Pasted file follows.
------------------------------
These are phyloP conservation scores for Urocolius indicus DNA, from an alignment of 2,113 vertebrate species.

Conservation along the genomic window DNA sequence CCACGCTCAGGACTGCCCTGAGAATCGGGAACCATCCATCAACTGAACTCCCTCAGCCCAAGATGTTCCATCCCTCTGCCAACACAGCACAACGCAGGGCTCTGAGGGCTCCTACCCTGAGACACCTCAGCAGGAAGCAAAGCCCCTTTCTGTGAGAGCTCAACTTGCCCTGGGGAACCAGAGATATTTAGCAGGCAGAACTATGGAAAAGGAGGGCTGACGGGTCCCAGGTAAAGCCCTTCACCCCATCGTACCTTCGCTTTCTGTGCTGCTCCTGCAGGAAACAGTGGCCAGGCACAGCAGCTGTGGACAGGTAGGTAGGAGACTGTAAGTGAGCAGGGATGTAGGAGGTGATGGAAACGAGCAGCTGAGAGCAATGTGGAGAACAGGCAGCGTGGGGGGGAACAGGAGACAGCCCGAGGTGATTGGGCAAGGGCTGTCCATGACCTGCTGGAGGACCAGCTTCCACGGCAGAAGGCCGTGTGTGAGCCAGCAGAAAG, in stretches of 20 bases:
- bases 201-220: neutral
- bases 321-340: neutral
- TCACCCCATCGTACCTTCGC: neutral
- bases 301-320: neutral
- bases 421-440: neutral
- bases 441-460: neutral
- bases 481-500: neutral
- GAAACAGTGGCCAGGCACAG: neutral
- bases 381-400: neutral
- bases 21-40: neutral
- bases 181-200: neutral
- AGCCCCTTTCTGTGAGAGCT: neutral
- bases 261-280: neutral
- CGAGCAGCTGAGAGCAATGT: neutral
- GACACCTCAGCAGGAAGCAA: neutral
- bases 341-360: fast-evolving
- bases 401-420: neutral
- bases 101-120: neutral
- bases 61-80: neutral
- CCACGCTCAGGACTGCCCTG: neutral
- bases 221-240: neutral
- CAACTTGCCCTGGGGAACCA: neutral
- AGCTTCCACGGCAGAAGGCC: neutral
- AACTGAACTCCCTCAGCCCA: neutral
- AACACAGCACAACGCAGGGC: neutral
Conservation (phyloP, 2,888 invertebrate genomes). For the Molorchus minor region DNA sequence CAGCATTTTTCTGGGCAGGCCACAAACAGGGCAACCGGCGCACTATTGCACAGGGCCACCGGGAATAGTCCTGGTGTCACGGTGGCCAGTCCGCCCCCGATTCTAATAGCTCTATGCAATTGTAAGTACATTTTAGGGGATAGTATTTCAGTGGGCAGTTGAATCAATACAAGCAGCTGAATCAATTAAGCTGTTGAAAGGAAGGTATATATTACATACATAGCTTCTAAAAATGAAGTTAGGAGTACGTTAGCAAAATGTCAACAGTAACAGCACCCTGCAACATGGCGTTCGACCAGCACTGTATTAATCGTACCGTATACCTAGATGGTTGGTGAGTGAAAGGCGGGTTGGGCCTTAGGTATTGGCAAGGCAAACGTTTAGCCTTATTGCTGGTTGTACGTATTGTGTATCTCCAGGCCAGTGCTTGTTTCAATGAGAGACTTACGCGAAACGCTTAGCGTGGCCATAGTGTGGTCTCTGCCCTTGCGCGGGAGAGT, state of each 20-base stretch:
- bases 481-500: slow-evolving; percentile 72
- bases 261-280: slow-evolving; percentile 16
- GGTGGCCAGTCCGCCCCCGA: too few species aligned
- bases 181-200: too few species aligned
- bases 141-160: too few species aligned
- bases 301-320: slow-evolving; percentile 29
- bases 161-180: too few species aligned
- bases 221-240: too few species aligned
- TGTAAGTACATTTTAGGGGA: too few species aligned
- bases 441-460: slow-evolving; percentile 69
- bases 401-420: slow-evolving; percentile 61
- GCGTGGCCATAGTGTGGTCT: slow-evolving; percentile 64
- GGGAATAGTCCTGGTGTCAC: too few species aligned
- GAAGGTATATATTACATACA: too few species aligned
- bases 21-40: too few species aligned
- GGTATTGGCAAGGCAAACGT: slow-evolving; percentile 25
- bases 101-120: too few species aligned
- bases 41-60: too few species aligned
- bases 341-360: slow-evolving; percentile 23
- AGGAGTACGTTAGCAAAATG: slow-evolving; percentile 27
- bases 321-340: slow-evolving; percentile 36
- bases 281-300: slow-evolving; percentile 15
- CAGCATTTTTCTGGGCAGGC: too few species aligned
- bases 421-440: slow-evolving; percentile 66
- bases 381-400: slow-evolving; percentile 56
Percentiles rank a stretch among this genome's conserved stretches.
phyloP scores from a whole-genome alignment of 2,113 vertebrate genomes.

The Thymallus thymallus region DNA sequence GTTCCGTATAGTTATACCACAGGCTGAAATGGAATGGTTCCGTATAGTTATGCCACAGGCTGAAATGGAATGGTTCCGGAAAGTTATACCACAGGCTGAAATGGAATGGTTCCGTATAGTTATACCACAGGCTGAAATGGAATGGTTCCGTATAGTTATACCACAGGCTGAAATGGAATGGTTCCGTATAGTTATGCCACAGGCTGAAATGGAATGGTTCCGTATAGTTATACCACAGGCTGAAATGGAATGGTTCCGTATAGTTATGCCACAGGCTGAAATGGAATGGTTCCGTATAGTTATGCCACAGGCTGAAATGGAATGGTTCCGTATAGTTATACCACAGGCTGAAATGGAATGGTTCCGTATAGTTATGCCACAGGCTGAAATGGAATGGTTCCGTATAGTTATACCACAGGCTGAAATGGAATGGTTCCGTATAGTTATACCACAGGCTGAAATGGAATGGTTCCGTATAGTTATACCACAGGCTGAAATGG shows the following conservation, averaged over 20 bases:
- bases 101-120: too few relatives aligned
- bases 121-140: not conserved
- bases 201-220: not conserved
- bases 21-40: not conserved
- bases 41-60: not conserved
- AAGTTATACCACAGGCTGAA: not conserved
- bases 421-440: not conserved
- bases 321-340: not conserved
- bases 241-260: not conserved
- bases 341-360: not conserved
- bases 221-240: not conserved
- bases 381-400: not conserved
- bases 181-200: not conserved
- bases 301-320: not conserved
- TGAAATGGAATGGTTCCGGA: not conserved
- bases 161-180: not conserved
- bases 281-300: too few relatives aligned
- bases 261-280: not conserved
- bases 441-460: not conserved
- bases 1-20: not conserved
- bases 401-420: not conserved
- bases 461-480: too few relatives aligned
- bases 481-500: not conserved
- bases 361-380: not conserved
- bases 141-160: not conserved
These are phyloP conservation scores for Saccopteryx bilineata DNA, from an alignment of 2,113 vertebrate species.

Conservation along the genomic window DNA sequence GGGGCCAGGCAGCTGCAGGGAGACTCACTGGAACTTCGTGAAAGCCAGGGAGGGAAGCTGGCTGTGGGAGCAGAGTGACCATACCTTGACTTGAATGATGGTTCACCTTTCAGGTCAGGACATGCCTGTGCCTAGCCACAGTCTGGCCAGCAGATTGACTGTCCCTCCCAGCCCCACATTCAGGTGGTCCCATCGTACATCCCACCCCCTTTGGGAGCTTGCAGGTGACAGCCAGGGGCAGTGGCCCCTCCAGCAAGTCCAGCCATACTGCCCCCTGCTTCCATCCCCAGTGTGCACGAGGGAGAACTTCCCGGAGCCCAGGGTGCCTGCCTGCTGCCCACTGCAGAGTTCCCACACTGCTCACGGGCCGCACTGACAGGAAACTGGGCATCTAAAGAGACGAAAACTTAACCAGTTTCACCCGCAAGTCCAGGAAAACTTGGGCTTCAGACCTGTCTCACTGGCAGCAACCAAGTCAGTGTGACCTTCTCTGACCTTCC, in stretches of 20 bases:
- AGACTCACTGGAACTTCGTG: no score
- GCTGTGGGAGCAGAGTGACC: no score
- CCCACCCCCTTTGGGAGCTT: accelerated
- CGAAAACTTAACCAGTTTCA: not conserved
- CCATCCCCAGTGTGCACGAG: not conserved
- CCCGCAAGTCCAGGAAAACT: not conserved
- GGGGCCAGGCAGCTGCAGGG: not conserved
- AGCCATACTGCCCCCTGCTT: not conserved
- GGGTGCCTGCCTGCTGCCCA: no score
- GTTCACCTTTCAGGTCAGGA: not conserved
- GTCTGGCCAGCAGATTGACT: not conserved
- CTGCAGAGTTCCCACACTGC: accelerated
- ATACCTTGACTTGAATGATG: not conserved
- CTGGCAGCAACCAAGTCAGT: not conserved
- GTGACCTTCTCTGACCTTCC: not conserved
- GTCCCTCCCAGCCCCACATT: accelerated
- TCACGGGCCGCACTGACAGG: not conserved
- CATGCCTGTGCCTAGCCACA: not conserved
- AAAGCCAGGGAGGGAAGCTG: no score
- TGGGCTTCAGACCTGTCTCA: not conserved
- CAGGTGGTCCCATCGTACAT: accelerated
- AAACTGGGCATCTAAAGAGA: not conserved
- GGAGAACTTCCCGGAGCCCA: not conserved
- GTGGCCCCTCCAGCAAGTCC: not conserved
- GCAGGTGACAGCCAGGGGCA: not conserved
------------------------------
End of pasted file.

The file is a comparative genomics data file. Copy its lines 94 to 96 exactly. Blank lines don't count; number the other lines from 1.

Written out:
- GTCTGGCCAGCAGATTGACT: not conserved
- CTGCAGAGTTCCCACACTGC: accelerated
- ATACCTTGACTTGAATGATG: not conserved